No lovely wife who brings her dower in hundreds rests upon his bed, Within whose kingdom is detained, through want of sense, a Brahman s dame.
 No broad browed calf with wide set ears is ever in his homestead born.
Within whose kingdom is detained, through want of sense, a Brahman s dame.
 No steward, golden necklaced, goes before the meat trays of the man.
Within whose kingdom is detained, through want of sense, a Brahman s dame. [p. a175]
 No black eared courser, white of hue, moves proudly, harnessed to his car, In whose dominion is detained, through want of sense, a Brahman s dame.
 No lily grows with oval bulbs, no lotus pool is in his field, In whose dominion is detained, through senseless love, a Brahman s dame.
 The men whose task it is to milk drain not the brindled cow for him, In whose dominion is detained, through senseless love, a Brahman s dame.
 His milch cow doth not profit one, his draught ox masters not the yoke, Wherever, severed from his wife, a Brahman spends the mourn ful night.
HYMN XVIII (18)
The wickedness of oppressing and robbing Brahmans
 The Gods, O Prince, have not bestowed this cow on thee to eat thereof.
Seek not, Rajanya, to devour the Brahman s cow which none may eat.
 A base Rajanya, spoiled at dice, and ruined by himself, may eat.
The Brahman s cow and think, To day and not tomorrow, let me live!
 The Brahman s cow is like a snake, charged with due poison, clothed with skin.
Rajanya! bitter to the taste is she, and none may eat of her.
 She takes away his strength, she mars his splendour, she ruins everything like fire enkindled.
That man drinks poison of the deadly serpent who counts the Brahman as mere food to feed him.
 Whoever smites him, deeming him a weakling blasphemer, coveting his wealth through folly Indra sets fire alight within his bosom.
He who acts thus is loathed by Earth and Heaven.
 No Brahman must be injured, safe as fire from him who loves himself.
For Soma is akin to him and Indra guards him from the curse.
 The fool who eats the Brahmans food and thinks it pleasant to the taste, Eats, but can never digest, the cow that bristles with a hundred barbs,
 His voice an arrow s neck, his tongue a bowstring, his windpipes fire enveloped heads of arrows, [p. a177] With these the Brahman pierces through blasphemers, with God sped bows that quell the hearts within them.
 Keen arrows have the Brahmans, armed with missiles: the shaft, when they discharge it, never faileth.
Pursuing him with fiery zeal and anger, they pierce the foeman even from a distance.
 They who, themselves ten hundred, were the rulers of a thousand men, The Vaitahavyas, were destroyed for that they ate a Brahman s cow.
 The cow, indeed, when she was slain overthrew those Vaitahavyas, who Cooked the last she goat that remained of Kesaraprabandha s flock.
 One and a hundred were the folk, those whom the earth shook off from her: When they had wronged the Brahman race they perished incon ceivably.
 Among mankind the Gods despiser moveth: he hath drunk poison, naught but bone is left him.
Who wrongs the kinsman of the Gods, the Brahman, gains not the sphere to which the Fathers travelled.
 Agni, in sooth, is called our guide, Soma is called our next of kin.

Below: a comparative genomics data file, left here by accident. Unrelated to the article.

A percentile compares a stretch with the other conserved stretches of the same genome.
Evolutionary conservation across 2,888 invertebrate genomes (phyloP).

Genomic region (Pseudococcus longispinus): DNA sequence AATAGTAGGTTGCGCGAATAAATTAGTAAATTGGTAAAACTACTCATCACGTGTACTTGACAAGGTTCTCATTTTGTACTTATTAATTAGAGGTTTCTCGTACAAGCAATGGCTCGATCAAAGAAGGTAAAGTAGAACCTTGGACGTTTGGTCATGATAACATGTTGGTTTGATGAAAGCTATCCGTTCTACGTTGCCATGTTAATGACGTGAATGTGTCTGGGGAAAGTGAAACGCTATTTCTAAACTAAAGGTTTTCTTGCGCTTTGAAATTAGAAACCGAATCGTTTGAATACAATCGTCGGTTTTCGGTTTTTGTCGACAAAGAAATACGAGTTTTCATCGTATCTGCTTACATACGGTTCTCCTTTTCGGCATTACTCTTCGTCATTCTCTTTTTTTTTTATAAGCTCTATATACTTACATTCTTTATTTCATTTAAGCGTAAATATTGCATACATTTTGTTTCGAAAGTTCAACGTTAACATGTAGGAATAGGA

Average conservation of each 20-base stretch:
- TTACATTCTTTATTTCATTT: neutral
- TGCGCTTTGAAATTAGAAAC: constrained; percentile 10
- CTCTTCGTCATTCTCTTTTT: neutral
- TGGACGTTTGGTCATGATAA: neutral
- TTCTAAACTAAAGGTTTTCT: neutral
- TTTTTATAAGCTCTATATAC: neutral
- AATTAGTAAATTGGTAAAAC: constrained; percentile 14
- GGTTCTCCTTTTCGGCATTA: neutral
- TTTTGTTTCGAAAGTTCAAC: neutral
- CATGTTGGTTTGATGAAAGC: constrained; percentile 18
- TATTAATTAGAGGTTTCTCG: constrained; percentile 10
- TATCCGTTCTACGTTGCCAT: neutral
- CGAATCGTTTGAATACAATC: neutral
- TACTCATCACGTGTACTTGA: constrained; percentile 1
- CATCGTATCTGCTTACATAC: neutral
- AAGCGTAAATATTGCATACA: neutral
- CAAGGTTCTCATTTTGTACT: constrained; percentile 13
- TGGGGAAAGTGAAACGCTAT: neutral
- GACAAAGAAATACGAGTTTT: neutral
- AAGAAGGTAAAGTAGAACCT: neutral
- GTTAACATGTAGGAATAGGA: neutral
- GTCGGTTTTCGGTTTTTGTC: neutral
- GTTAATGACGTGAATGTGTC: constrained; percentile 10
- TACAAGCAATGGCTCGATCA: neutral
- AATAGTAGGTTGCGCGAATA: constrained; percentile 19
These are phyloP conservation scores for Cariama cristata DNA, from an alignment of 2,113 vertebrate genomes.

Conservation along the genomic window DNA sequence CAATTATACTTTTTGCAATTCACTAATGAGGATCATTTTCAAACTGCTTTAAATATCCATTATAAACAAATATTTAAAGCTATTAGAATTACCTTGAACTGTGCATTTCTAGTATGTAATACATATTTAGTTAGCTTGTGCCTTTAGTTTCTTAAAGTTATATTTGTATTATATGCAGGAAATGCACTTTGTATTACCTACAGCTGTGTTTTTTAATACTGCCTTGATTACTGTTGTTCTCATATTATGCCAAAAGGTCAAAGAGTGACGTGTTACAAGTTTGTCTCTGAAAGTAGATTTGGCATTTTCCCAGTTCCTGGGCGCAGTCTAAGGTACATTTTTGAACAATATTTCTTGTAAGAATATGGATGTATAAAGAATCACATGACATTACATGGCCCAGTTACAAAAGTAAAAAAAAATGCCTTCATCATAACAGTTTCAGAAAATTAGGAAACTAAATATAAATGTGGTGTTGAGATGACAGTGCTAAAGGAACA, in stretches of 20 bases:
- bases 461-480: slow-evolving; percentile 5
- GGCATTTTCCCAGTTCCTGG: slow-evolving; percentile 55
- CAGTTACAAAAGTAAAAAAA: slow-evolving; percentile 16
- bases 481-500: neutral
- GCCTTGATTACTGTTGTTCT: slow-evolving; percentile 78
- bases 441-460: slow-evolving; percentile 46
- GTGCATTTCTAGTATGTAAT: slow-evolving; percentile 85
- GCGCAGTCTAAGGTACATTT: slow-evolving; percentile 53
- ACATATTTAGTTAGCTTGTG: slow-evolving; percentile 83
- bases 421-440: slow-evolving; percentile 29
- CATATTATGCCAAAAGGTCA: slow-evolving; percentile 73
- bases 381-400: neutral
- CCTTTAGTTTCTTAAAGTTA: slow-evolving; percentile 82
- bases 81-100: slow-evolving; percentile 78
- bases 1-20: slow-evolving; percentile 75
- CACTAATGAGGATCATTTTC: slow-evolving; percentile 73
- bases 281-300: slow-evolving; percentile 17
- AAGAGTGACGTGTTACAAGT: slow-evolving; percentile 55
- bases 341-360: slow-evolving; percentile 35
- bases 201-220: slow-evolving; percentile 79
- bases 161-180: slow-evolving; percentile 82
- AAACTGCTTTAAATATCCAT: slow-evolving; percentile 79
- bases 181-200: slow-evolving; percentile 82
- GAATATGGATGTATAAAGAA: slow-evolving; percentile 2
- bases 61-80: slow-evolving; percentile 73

Indra quells him who curses us.
Sages know well that this is so.
 Prince! like a poisoned arrow, like a deadly snake, O lord of kine! Dire is the Brahman s arrow: he pierces his enemies therewith.
HYMN XIX (19)
The wickedness of robbing or insulting Brahmans
 The sons of Vitahavya, the Srinjayas, waxed exceeding strong.
They well nigh touched the heavens, but they wronged Bhrigu and were overthrown.
 When men pierced Brihatsaman through, the Brahman, son of Angiras, The ram with teeth in both his jaws, the sheep, devoured their progeny.
 If men have spat upon, or shot their rheum upon a Brahman, they.
Sit in the middle of a stream running with blood, devouring hair.
 While yet the Brahman s cow which men are dressing quivers in her throe: She mars the kingdom s splendour: there no vigorous hero springs to life.
 Terrible is her cutting up: her bitter flesh is cast away, And it is counted sin among the Fathers if her milk is drunk.
 If any King who deems himself mighty would eat a Brahman up, Rent and disrupted is that realm wherein a Brahman is oppres sed.
 She grows eight footed, and four eyed, four eared, four jawed, two faced, two tongued, And shatters down the kingdom of the man who doth the Brahman wrong.
 As water swamps a leaky ship so ruin overflows that realm.
Misfortune smites the realm wherein a Brahman suffers scath and harm.
 The very trees repel the man, and drive him from their sheltering shade, Whoever claims, O Narada, the treasure that a Brahman owns. [p. a179]
 That wealth, King Varuna hath said, is poison by the Gods prepared.
None hath kept watch to guard his realm who hath devoured a Brahman s cow.
 Those nine and ninety people whom Earth shook and cast away from her, When they had wronged the Brahman race were ruined incon ceivably.
 Oppressor of the Brahmans! thus the Gods have spoken and declared, The step effacing wisp they bind upon the dead shall be thy couch.
 Oppressor of the Brahmans! tears wept by the man who suffers wrong, These are the share of water which the Gods have destined to be thine.
 The share of water which the Gods have destined to be thine, is that, Oppressor of the priest! wherewith men lave the corpse and wet the beard.
 The rain of Mitra Varuna falls not on him who wrongs the priest.
To him no counsel brings success: he wins, no friend to do his will.